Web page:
The literature and cultural production, as well as scholarship, of US Central American women, both feminist and not, has been instrumental to the cultivation and emergence of Central American-American feminisms. Looking to such texts provides a useful means of helping to define what Central American-American feminisms are and to make discernible their general characteristics and limitations, the US and Central American-based influences that have shaped them, and the issues that drive them. Many of these works also push back against the multiple mechanisms and structures that have silenced multiple generations of Central American women in and outside of the isthmus. In this sense, such works do more than just offer fertile ground for exploring many key dimensions of Central American-American feminisms. They also constitute an example of US Central American feminist praxis.
Francisco A. Lomelí
Eusebio Chacón was a Mexican American (sometimes referred to as Chicano) figure who straddled the late 19th and early 20th centuries. He is someone who was forgotten and overlooked for about eighty years within the annals of Southwestern literature. He resurfaced in the mid-1970s as a key missing link in what is now called Chicano literature, at a time when its literary lineage was blurry and unknown. He was, therefore, instrumental in allowing critics to look back into the dusty shelves of libraries to identify writers who embodied the Mexican American experience within specific moments in history. Both his person and his writings provide an important window into subjects that interfaced with identity, literary formation and aesthetics, and social conditions, as well as how such early writers negotiated a new sense of Americanism while retaining some of their cultural background. Eusebio Chacón stands out as an outstanding example of turn-of-the-century intelligence, sensibility, versatility, and historical conscience in his attempts to educate people of Mexican descent about their rightful place in the United States as writers, social activists, and cultural beings. He fills a significant void that had remained up to the mid-1970s, which reveals how writings by such Mexican American writers were considered marginal.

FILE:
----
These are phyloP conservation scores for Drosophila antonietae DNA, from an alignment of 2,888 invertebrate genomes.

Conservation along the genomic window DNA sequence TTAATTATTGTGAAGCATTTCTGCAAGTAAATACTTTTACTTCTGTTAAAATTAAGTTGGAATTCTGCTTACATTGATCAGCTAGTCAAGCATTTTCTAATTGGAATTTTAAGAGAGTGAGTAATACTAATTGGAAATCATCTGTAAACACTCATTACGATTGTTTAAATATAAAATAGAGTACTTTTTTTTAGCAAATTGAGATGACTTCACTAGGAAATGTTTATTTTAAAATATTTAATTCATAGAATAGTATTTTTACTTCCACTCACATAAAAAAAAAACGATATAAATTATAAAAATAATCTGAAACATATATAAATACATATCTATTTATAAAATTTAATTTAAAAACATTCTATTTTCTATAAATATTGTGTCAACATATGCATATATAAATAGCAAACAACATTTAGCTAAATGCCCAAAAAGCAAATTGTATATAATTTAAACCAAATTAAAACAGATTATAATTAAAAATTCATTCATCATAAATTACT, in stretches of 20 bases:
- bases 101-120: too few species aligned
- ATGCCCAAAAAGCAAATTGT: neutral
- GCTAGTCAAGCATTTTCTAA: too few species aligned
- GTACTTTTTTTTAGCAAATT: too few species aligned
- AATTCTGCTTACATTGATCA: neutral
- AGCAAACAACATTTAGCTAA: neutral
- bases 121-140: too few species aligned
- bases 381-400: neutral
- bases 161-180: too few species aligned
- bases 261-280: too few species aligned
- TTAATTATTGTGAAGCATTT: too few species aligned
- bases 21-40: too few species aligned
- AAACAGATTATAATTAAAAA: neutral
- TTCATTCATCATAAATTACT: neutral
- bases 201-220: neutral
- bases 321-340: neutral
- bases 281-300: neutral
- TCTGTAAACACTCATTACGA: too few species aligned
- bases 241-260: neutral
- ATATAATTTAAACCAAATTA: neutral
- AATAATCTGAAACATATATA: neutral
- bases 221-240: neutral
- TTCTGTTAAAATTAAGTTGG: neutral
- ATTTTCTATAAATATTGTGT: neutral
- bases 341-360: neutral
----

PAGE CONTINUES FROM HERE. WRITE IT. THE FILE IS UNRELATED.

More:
Theresa Delgadillo and Leila Vieira
Latinx literature in the Midwest encompasses work created by authors from a variety of backgrounds, with authors of Mexican, Puerto Rican, and Cuban descent predominating in literature that takes locations throughout the region as its settings. Although much work focuses on Chicago, the multiple Latinidades of the region appear in fiction and poetry from across the region. Regarding genre, most of this literature falls into the categories of novel, short story, and poetry; however, works such as prose poems, novels in verse, heavily footnoted fiction, or metaliterary texts challenge genre boundaries and reveal Latinx literary innovation. This literature emerges from the history and experience of Latinx migration to the region, which dates back to the beginning of the 20th century, and, not surprisingly, that history often figures in the literature. Spanish-language Latinx literature about the Midwest also exists, and like its English-language counterpart, often addresses transnational experiences. Major publishers have made the work of Latinx authors in the Midwest well-known, yet there are also vibrant cultures of small press, community, and collective publishing, and self-publishing, through which Latinx authors have shared their talents with wider audiences in and beyond the region.